The closest question I could find was this one but it is for a 4 year old, and the accepted answer will not help, as she is already a part of most things I am doing from doing laundry, to watering the plants, to taking out the trash. I have taken advantage of her willingness to help, but she cannot help me develop software at work.

  • Are you willing and/or able to send her to a day camp? It sounds to me like your step-daughter is attention seeking for two reasons. One is that she needs positive attention, and you're giving all of this you can. The second I that she's bored and lonely. She needs some friends to hang out with and some activities to do, and camp could provide both with the added benefit of letting you get some work done.
    – naomisl
    Jun 23, 2016 at 19:51
  • 2
    I can look into day camps, but I will need to get buy-in from my boyfriend. I have tried to get him to agree to vacation bible school (just 1 week day camp at my church) but since he hasn't made it to church with me he doesn't want to send her to VBS at a church he doesn't know. She loves the kids time at church that I have taken her to. Maybe she can make friends there to have play-dates with.
    – adeady
    Jun 23, 2016 at 20:29
  • Just checking: Are you in the UK?
    – user19912
    Jun 24, 2016 at 0:19
  • @LeopoldoSparks No I live in the USA
    – adeady
    Jun 24, 2016 at 0:53
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    Children are happiest when they are playing. Play is not a means of passing the time, it helps build important social skills, etc. Do you not have friends or family with children of their own? People you trust? You could invite their child or children over to stay for dinner one night. While you are working, cooking etc, the kids will be playing outside or indoors. Set up some games they could play. If the children hit it off they will want to be in each other's company and with luck the 9-year-old will be invited to spend an evening at her new friend's house. The kid's lonely
    – Mari-Lou A
    Jun 28, 2016 at 23:03

4 Answers 4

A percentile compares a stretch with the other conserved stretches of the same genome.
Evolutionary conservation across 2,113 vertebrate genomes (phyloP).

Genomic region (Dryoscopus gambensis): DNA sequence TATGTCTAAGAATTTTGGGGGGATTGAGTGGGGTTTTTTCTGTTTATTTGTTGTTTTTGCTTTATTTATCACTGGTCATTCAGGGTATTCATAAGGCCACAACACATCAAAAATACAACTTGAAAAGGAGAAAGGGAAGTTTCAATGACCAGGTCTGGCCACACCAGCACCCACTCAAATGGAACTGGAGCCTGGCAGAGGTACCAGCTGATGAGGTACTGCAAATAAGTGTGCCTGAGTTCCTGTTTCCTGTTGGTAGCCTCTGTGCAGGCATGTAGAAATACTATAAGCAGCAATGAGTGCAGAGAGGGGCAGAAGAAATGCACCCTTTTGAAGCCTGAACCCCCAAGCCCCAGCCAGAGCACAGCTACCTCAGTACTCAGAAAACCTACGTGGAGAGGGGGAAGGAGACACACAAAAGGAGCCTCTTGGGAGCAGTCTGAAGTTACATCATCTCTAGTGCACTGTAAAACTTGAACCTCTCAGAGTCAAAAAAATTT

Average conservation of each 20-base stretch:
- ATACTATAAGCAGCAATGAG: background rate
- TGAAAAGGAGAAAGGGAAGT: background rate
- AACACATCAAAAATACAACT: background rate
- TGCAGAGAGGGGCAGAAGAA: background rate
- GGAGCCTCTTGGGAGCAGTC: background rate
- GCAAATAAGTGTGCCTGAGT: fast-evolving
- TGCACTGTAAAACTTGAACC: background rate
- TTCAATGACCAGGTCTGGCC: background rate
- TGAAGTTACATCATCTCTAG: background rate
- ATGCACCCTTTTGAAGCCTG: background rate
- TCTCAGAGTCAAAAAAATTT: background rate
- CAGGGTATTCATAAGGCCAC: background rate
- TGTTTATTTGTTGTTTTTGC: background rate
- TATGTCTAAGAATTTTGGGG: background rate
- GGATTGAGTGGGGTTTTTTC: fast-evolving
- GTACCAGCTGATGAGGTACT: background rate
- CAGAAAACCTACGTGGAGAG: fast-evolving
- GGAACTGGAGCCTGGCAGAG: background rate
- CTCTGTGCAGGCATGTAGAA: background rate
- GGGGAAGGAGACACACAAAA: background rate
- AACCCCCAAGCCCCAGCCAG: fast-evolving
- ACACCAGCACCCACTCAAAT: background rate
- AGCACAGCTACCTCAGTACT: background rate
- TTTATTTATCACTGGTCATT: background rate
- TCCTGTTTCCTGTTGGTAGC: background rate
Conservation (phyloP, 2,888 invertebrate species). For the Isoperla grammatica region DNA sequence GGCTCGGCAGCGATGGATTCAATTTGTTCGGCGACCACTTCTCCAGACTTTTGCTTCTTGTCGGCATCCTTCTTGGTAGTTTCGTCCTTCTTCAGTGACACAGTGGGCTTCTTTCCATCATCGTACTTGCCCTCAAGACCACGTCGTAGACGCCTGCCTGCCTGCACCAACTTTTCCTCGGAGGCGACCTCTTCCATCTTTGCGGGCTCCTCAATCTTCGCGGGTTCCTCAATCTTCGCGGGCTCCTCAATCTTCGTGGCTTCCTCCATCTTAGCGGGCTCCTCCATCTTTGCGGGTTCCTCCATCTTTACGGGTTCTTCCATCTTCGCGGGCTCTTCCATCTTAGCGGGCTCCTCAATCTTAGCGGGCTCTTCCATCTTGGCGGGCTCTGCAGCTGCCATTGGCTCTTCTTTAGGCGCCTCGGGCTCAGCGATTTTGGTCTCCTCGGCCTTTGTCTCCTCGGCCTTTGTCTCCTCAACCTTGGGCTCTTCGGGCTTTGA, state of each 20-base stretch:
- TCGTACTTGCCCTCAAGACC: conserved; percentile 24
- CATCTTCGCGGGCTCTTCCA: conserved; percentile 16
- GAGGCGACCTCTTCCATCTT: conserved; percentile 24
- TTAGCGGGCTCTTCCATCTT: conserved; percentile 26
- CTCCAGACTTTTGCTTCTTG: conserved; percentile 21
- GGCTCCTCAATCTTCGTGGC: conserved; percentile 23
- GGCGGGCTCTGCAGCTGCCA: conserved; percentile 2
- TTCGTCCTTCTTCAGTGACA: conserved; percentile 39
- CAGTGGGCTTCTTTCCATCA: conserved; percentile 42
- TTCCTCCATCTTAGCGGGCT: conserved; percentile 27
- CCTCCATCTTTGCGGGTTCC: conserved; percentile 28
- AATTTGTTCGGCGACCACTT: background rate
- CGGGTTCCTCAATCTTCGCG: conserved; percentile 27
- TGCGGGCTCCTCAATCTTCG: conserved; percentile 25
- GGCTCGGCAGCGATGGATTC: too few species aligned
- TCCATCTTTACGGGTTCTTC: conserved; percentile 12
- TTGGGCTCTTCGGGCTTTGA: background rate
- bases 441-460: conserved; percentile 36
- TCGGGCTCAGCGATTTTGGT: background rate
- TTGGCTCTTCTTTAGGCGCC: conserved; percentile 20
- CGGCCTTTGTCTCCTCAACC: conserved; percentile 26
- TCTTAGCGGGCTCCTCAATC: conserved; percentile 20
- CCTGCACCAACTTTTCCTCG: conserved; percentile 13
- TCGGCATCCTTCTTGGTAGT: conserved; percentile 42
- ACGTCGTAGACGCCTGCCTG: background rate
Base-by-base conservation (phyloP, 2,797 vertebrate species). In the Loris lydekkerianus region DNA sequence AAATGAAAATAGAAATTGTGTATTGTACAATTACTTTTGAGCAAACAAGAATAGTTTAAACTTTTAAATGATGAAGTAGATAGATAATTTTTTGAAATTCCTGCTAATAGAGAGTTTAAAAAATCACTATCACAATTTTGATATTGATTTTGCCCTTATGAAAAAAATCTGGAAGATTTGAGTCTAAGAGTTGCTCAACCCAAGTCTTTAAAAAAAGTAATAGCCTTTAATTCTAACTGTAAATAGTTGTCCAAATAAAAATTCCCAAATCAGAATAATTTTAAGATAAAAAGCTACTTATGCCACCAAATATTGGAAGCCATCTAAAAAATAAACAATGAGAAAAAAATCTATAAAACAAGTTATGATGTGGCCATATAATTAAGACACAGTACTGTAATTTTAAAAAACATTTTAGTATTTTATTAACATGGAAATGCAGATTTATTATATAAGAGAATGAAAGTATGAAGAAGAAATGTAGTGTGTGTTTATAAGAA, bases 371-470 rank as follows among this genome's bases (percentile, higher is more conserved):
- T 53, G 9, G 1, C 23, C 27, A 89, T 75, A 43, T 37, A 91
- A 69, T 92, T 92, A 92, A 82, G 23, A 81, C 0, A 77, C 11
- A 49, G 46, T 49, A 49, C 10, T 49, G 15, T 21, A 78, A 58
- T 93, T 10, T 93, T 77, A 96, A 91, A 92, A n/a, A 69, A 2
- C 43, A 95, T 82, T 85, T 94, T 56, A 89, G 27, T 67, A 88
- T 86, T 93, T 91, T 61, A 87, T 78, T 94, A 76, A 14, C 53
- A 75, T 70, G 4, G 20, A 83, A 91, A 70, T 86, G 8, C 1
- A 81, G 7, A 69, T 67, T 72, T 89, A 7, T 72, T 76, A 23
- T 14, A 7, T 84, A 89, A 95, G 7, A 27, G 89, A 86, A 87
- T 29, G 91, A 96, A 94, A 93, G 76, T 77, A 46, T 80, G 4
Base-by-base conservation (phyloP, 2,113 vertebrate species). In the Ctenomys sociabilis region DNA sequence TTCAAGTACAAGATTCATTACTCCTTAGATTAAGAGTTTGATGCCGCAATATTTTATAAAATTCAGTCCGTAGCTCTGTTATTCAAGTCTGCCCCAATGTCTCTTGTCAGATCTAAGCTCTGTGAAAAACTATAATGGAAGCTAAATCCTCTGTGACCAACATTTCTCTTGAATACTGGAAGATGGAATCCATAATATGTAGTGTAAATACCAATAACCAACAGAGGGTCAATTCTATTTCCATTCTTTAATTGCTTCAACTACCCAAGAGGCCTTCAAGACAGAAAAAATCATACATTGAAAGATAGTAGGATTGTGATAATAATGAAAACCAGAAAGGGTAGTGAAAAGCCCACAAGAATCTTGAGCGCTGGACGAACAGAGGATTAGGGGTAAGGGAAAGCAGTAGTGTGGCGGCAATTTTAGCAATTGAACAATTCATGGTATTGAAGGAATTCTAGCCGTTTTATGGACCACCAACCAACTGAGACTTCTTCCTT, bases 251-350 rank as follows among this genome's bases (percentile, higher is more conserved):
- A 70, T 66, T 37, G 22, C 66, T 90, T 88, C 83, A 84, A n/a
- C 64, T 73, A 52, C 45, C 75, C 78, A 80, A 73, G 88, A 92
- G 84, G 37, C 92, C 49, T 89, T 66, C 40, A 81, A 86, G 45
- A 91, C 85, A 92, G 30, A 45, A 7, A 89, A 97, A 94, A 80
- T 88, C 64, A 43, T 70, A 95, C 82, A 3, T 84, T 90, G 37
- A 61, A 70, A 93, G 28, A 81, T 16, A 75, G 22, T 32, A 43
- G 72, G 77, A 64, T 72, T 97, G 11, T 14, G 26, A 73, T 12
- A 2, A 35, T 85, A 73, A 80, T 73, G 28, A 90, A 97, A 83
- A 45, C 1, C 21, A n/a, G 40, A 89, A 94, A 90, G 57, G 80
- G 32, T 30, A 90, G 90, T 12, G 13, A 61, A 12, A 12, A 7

It seems painfully obvious that this little girl is starved for attention. The fact that you are not able to give her as much as she wants just leads her to be more clingy and needy, which, in turn leads you to push her away more.

I can totally understand your frustration. I am an extremely introverted person also, and one of the most difficult things for me to adjust to when I became a mother was the loss of down-time. Hardly a day goes by that I don't want to tell my daughter at some point "stop bugging me and go entertain yourself" but (and you are not going to want to hear this) that would only make things worse.

Try to think of ways that she can be near you without being too disruptive. If you are cooking, try to find some small task that she can do. My daughter also has delays and coordination issues (she can bathe herself but cannot manage to get the snarls out of her hair or wash it by herself), so it is difficult to think of things that she can do to help, but I ask her to stir soup or set the table or clean up a spill or take out the garbage. I find that if I give her enough things to do she eventually gets tired of it and wanders off to read a book or watch TV just to get some time to herself :)

If there is something quiet that she likes to do, let her do it near you. If she starts pestering tell her (calmly, do not yell at her for needing your attention, your boyfriend needs to cultivate more patience) that if she can't be near you quietly she will have to go into another room.

Let her work on her puzzle in the same room where you are reading a book. Find some TV that you can watch together. Read aloud to her, from a book that you enjoy. Or have her read to you, maybe while you are cooking. When you go shopping, take her with you. If you have a task that she can participate in, try to make her a part of it, if you can.